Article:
Ruling Backs Diocese on Assets
By Carol McGraw
Oregonian [Bend OR]
May 15, 2003
BEND -- In a decision that could complicate efforts by sexual abuse victims to collect damages from the Roman Catholic Church, an Oregon judge on Wednesday ruled that the Diocese of Baker can transfer millions of dollars in property and cash to its parishes and missions.
Deschutes County Circuit Judge Michael Adler said the plaintiffs had not shown the planned transfer to be a fraudulent attempt by the diocese to limit its ability to pay damages in a pending $60 million sexual abuse case.
The ruling could leave the individual parishes open for lawsuits, a course the plaintiffs intend to pursue if necessary, their lawyer said Wednesday.
Holding individual parishes liable for the misdeeds of priests presents legal challenges, said David Skeel, a Pennsylvania law professor and expert on bankruptcy and fraudulent conveyances.
"You'd have to prove that in some way each parish was responsible for the actions of the priest," he said. "What you'll probably find in these sorts of cases is that maybe one or two parishes might be, but not all of them."
Despite that challenge, Skeel thinks Wednesday's ruling will cause other dioceses across the United States to consider incorporating their parishes.
The ruling left David Clohessy, national director of Survivors Network of Those Abused by Priests, nervous.
"Certainly our fear historically has been that churches have been very creative in using every legal roadblock or delay tactic," he said. "This new structuring is one more impediment to victims seeking justice. I fear we'll see a lot more transferring of assets, which will make it more difficult."
The plaintiffs in Deschutes County case are 18 men who have accused the Baker and Portland dioceses of covering up the sexual transgressions of the late Father David Hazen. In their lawsuit against the Diocese of Baker, the men asserted that any movement of funds from the diocese to individual parishes during litigation is illegal under Oregon's Fraudulent Transfers Act.
In his Wednesday ruling, Judge Adler dissolved a temporary restraining order he had issued in February freezing the diocese's assets and denied a preliminary injunction that would have made permanent the earlier ruling.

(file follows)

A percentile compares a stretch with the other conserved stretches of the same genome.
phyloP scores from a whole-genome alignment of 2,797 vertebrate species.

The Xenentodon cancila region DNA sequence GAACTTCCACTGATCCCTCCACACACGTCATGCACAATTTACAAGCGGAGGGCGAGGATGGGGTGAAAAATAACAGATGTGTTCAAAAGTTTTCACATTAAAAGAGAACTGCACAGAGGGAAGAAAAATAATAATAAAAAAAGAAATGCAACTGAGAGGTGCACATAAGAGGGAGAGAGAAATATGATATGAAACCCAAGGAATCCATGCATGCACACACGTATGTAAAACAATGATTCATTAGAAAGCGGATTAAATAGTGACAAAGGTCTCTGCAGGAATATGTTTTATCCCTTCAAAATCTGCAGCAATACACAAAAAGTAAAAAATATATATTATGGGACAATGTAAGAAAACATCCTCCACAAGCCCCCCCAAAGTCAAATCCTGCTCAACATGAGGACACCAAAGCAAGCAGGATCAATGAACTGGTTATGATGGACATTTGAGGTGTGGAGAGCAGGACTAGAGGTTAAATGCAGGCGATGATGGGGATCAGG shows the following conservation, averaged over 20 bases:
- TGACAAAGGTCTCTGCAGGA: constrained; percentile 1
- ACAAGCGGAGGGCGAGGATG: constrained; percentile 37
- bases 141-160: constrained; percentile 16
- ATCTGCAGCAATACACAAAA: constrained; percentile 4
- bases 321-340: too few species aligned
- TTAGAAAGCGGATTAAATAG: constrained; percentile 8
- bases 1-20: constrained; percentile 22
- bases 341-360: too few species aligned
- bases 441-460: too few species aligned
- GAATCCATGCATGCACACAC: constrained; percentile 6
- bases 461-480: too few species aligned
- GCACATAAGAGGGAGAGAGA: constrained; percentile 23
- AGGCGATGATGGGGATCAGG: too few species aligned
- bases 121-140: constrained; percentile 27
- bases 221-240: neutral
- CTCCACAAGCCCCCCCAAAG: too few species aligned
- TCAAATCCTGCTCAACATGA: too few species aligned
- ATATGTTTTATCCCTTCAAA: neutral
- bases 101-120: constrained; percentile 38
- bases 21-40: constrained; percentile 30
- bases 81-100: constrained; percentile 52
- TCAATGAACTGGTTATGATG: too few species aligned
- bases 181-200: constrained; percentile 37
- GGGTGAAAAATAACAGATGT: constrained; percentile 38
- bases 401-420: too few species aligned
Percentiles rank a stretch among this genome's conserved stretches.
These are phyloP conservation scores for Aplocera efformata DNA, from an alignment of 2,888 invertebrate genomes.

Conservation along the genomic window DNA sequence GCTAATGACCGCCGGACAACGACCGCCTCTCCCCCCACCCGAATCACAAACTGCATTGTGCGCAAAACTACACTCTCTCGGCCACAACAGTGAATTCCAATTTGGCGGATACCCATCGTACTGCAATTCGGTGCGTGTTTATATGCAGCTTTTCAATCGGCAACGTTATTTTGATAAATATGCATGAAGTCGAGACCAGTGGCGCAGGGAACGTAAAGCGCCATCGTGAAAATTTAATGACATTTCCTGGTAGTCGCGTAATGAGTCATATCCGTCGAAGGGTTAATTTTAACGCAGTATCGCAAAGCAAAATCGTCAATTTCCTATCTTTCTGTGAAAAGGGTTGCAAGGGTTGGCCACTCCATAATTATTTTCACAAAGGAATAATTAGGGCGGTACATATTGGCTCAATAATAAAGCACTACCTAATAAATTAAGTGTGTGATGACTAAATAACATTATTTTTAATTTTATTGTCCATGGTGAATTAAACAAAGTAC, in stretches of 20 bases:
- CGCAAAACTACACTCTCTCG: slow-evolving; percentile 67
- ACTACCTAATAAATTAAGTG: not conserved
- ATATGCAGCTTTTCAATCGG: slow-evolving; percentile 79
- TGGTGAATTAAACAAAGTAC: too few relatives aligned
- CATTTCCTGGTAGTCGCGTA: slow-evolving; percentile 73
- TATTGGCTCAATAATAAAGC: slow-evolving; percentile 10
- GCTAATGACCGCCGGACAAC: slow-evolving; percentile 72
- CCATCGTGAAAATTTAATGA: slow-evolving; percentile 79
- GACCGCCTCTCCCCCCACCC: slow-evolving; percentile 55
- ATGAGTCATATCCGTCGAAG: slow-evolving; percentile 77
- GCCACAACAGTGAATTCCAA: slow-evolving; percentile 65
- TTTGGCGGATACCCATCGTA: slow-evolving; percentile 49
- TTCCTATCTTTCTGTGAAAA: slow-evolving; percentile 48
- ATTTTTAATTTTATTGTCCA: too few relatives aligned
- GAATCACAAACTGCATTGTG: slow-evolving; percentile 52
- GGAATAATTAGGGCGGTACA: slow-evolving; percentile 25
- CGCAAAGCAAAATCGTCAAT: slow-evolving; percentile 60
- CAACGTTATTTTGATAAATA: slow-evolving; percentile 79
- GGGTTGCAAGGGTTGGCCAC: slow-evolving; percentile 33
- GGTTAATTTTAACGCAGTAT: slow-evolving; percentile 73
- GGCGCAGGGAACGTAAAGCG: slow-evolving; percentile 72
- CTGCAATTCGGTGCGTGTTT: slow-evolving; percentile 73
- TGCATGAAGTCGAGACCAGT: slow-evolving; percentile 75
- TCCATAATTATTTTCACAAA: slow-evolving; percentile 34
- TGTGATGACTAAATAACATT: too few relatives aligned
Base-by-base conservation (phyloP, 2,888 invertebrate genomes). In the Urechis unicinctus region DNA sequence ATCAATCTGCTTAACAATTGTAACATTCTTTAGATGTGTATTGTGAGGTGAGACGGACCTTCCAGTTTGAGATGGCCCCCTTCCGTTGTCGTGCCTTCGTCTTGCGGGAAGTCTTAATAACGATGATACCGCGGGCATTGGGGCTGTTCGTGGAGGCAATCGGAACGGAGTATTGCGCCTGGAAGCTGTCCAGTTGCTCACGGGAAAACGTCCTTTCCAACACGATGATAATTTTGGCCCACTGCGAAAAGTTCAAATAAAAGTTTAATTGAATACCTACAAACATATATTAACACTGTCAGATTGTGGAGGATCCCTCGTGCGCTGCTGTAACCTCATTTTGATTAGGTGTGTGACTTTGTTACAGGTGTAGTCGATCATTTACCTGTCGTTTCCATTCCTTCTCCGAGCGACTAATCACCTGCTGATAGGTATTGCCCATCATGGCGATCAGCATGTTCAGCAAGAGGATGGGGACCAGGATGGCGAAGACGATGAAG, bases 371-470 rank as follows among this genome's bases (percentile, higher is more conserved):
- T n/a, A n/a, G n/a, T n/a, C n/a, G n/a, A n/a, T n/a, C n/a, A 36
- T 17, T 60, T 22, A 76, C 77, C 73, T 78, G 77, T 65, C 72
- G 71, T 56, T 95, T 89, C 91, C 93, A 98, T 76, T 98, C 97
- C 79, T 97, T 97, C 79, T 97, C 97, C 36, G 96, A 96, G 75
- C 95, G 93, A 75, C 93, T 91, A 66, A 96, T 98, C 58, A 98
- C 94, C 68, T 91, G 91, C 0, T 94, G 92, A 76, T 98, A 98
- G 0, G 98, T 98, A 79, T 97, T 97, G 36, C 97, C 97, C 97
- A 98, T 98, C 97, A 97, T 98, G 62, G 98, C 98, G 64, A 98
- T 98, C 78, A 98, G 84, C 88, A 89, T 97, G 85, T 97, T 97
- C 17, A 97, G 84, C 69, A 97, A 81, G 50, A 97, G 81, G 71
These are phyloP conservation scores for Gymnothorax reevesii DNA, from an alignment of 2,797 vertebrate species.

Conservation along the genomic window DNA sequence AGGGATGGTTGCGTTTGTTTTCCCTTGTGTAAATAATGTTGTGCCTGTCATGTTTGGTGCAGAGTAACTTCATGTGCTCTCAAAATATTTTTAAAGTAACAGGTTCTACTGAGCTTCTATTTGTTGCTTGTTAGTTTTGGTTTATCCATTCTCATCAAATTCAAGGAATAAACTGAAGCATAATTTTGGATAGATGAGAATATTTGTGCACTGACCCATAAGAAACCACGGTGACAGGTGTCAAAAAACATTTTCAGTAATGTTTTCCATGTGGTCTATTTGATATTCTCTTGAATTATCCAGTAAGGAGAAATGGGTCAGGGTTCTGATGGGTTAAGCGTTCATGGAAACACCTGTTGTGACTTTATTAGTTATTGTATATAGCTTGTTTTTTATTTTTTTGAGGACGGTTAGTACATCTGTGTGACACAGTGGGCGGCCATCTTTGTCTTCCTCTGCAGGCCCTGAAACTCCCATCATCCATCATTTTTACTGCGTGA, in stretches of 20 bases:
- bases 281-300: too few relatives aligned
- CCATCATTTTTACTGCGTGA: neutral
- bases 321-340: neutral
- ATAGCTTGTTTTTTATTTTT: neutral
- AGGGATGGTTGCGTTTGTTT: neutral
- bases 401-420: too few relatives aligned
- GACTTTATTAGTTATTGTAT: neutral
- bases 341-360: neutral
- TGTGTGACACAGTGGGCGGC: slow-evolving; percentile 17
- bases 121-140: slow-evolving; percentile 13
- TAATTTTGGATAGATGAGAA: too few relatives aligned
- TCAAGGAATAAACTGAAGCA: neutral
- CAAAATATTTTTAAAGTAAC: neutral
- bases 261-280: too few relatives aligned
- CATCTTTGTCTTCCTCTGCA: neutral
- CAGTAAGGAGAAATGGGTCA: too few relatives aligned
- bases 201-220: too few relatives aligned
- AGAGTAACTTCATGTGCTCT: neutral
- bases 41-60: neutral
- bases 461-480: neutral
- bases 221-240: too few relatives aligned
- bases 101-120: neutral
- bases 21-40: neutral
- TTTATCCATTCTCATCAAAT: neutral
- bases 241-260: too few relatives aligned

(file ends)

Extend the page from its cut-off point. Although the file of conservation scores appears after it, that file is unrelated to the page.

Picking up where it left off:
The Most Rev. Robert Vasa, bishop of the Diocese of Baker, lauded the ruling. "I think that the parishes will be relieved to know that what their fathers and grandfathers built is considered theirs and will now remain in their hands as their property," Vasa said after court Wednesday.
In testimony last week Vasa said he had created individual corporations for some 60 parishes and missions in order to bring them in compliance with the church's canon law, the ancient ecclesiastic regulations of the church. He said he started work on incorporating the parishes when he began serving as Baker bishop three years ago.
The property being transferred to the parishes is valued at $19 million. That would leave the diocese with about $5 million in cash, potential insurance and its own property, totaling maybe $11 million, church officials have estimated.
Vasa incorporated the parishes in October 2002. The sexual abuse lawsuit against the diocese had been filed in 2001.
Vasa said he had made similar changes in the Lincoln, Neb., diocese where he previously served. But in that instance there was no ongoing litigation. Originally, the diocese, along with most dioceses in the West, was organized as a corporation sole, meaning it had control and ownership of the assets of the parishes and missions.
Legal experts said Wednesday's ruling is only a partial victory for the church because the judge rejected the bishop's contention that the diocese was never the legal owner of any property but merely holding the property in trust for the parishes.
Some dioceses around the country have floated the idea that the church property did not belong to the dioceses but to the parishes in trust, and thus they could potentially prevent bleeding of the church assets by transferring property to the parishes. Adler knocked that argument down in this particular case, saying the diocese was the owner of the property, legal experts say.
"Under Oregon law, the property initially was not owned by the individual churches, but the diocese as a corporate sole," Adler said in his ruling.
That ruling is significant, said David Slader, Portland attorney for the plaintiffs, because it means the Baker diocese cannot protect its resources from lawsuits merely by transferring the resources to parishes.
So far, the U.S. Catholic Church owes more than $1 billion in legal expenses, court settlements and judgments in the nationwide sexual abuse scandal. Some underinsured dioceses have contemplated bankruptcy.
The dioceses have been the vulnerable entities and the target of most of the sexual abuse lawsuits nationally not only because they have retained financial control in most areas of the country, but as employers they had responsibility for the conduct of the priests they hired.
Gregory Lynch, Bend attorney for the diocese, said the church will transfer title for the disputed properties to the parishes if there is no appeal. He said it would be in bad faith for the plaintiffs to now sue the parishes since they didn't in the first place. Carol McGraw: 541-317-4619; email@example.com
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